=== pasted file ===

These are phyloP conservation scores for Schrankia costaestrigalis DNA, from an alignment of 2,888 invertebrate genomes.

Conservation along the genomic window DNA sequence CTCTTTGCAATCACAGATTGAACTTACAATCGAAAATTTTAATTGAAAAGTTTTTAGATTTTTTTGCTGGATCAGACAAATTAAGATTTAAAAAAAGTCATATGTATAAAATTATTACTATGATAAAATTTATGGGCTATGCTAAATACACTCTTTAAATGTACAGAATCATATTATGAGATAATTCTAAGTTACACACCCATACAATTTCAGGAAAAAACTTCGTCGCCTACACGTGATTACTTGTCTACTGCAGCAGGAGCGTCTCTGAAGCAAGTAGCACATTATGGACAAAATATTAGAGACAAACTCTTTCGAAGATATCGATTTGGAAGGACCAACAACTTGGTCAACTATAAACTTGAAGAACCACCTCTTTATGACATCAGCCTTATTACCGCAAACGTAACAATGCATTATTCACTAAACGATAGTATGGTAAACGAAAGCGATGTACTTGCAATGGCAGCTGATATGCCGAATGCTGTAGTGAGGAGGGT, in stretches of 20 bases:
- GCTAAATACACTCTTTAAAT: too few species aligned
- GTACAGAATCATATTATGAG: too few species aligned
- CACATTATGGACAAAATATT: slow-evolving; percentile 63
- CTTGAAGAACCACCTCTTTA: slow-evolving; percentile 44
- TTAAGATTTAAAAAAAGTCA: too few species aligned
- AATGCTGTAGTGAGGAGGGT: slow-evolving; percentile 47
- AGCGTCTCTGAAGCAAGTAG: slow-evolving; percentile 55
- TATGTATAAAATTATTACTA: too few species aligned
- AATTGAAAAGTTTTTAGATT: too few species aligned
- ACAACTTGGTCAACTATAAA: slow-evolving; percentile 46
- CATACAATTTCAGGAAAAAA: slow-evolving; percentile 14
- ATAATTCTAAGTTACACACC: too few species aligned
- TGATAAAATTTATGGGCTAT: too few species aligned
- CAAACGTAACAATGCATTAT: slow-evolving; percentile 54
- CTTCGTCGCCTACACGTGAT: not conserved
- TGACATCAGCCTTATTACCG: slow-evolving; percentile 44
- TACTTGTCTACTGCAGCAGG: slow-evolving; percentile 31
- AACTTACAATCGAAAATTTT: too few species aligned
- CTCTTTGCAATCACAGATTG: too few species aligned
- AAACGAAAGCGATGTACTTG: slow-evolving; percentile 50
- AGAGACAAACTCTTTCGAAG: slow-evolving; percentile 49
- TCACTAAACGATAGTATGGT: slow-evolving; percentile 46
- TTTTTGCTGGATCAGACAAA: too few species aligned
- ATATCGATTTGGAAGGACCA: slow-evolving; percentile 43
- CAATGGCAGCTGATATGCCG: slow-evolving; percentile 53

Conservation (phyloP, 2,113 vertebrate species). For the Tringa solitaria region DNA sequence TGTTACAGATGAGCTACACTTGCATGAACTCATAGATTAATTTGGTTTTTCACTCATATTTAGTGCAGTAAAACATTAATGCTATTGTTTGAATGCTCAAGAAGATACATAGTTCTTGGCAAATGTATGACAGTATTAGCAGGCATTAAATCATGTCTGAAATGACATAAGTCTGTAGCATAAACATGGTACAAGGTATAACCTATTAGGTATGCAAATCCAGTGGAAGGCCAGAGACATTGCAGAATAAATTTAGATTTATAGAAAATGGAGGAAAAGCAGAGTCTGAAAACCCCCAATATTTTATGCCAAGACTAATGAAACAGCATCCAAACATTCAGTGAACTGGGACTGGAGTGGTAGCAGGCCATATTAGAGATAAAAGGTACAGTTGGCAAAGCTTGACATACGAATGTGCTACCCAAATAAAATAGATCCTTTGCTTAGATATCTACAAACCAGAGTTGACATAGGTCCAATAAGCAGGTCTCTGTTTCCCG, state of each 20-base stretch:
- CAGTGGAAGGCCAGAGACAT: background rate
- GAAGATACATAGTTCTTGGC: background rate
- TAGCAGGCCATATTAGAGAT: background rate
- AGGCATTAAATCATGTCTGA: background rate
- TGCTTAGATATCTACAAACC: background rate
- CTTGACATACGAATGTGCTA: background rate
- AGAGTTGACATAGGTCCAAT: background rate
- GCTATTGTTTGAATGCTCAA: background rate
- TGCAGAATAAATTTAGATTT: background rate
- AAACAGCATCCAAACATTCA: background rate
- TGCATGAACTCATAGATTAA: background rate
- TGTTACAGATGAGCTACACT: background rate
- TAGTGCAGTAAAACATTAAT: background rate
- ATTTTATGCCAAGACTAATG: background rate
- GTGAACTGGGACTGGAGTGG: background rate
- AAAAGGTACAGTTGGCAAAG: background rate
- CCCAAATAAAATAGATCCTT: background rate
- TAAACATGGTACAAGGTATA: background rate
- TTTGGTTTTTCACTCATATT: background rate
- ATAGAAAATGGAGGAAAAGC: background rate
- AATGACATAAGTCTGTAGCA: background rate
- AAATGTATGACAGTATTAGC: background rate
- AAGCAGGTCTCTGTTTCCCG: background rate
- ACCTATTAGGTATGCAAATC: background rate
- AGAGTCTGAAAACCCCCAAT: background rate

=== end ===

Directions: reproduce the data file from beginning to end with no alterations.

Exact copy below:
These are phyloP conservation scores for Schrankia costaestrigalis DNA, from an alignment of 2,888 invertebrate genomes.

Conservation along the genomic window DNA sequence CTCTTTGCAATCACAGATTGAACTTACAATCGAAAATTTTAATTGAAAAGTTTTTAGATTTTTTTGCTGGATCAGACAAATTAAGATTTAAAAAAAGTCATATGTATAAAATTATTACTATGATAAAATTTATGGGCTATGCTAAATACACTCTTTAAATGTACAGAATCATATTATGAGATAATTCTAAGTTACACACCCATACAATTTCAGGAAAAAACTTCGTCGCCTACACGTGATTACTTGTCTACTGCAGCAGGAGCGTCTCTGAAGCAAGTAGCACATTATGGACAAAATATTAGAGACAAACTCTTTCGAAGATATCGATTTGGAAGGACCAACAACTTGGTCAACTATAAACTTGAAGAACCACCTCTTTATGACATCAGCCTTATTACCGCAAACGTAACAATGCATTATTCACTAAACGATAGTATGGTAAACGAAAGCGATGTACTTGCAATGGCAGCTGATATGCCGAATGCTGTAGTGAGGAGGGT, in stretches of 20 bases:
- GCTAAATACACTCTTTAAAT: too few species aligned
- GTACAGAATCATATTATGAG: too few species aligned
- CACATTATGGACAAAATATT: slow-evolving; percentile 63
- CTTGAAGAACCACCTCTTTA: slow-evolving; percentile 44
- TTAAGATTTAAAAAAAGTCA: too few species aligned
- AATGCTGTAGTGAGGAGGGT: slow-evolving; percentile 47
- AGCGTCTCTGAAGCAAGTAG: slow-evolving; percentile 55
- TATGTATAAAATTATTACTA: too few species aligned
- AATTGAAAAGTTTTTAGATT: too few species aligned
- ACAACTTGGTCAACTATAAA: slow-evolving; percentile 46
- CATACAATTTCAGGAAAAAA: slow-evolving; percentile 14
- ATAATTCTAAGTTACACACC: too few species aligned
- TGATAAAATTTATGGGCTAT: too few species aligned
- CAAACGTAACAATGCATTAT: slow-evolving; percentile 54
- CTTCGTCGCCTACACGTGAT: not conserved
- TGACATCAGCCTTATTACCG: slow-evolving; percentile 44
- TACTTGTCTACTGCAGCAGG: slow-evolving; percentile 31
- AACTTACAATCGAAAATTTT: too few species aligned
- CTCTTTGCAATCACAGATTG: too few species aligned
- AAACGAAAGCGATGTACTTG: slow-evolving; percentile 50
- AGAGACAAACTCTTTCGAAG: slow-evolving; percentile 49
- TCACTAAACGATAGTATGGT: slow-evolving; percentile 46
- TTTTTGCTGGATCAGACAAA: too few species aligned
- ATATCGATTTGGAAGGACCA: slow-evolving; percentile 43
- CAATGGCAGCTGATATGCCG: slow-evolving; percentile 53

Conservation (phyloP, 2,113 vertebrate species). For the Tringa solitaria region DNA sequence TGTTACAGATGAGCTACACTTGCATGAACTCATAGATTAATTTGGTTTTTCACTCATATTTAGTGCAGTAAAACATTAATGCTATTGTTTGAATGCTCAAGAAGATACATAGTTCTTGGCAAATGTATGACAGTATTAGCAGGCATTAAATCATGTCTGAAATGACATAAGTCTGTAGCATAAACATGGTACAAGGTATAACCTATTAGGTATGCAAATCCAGTGGAAGGCCAGAGACATTGCAGAATAAATTTAGATTTATAGAAAATGGAGGAAAAGCAGAGTCTGAAAACCCCCAATATTTTATGCCAAGACTAATGAAACAGCATCCAAACATTCAGTGAACTGGGACTGGAGTGGTAGCAGGCCATATTAGAGATAAAAGGTACAGTTGGCAAAGCTTGACATACGAATGTGCTACCCAAATAAAATAGATCCTTTGCTTAGATATCTACAAACCAGAGTTGACATAGGTCCAATAAGCAGGTCTCTGTTTCCCG, state of each 20-base stretch:
- CAGTGGAAGGCCAGAGACAT: background rate
- GAAGATACATAGTTCTTGGC: background rate
- TAGCAGGCCATATTAGAGAT: background rate
- AGGCATTAAATCATGTCTGA: background rate
- TGCTTAGATATCTACAAACC: background rate
- CTTGACATACGAATGTGCTA: background rate
- AGAGTTGACATAGGTCCAAT: background rate
- GCTATTGTTTGAATGCTCAA: background rate
- TGCAGAATAAATTTAGATTT: background rate
- AAACAGCATCCAAACATTCA: background rate
- TGCATGAACTCATAGATTAA: background rate
- TGTTACAGATGAGCTACACT: background rate
- TAGTGCAGTAAAACATTAAT: background rate
- ATTTTATGCCAAGACTAATG: background rate
- GTGAACTGGGACTGGAGTGG: background rate
- AAAAGGTACAGTTGGCAAAG: background rate
- CCCAAATAAAATAGATCCTT: background rate
- TAAACATGGTACAAGGTATA: background rate
- TTTGGTTTTTCACTCATATT: background rate
- ATAGAAAATGGAGGAAAAGC: background rate
- AATGACATAAGTCTGTAGCA: background rate
- AAATGTATGACAGTATTAGC: background rate
- AAGCAGGTCTCTGTTTCCCG: background rate
- ACCTATTAGGTATGCAAATC: background rate
- AGAGTCTGAAAACCCCCAAT: background rate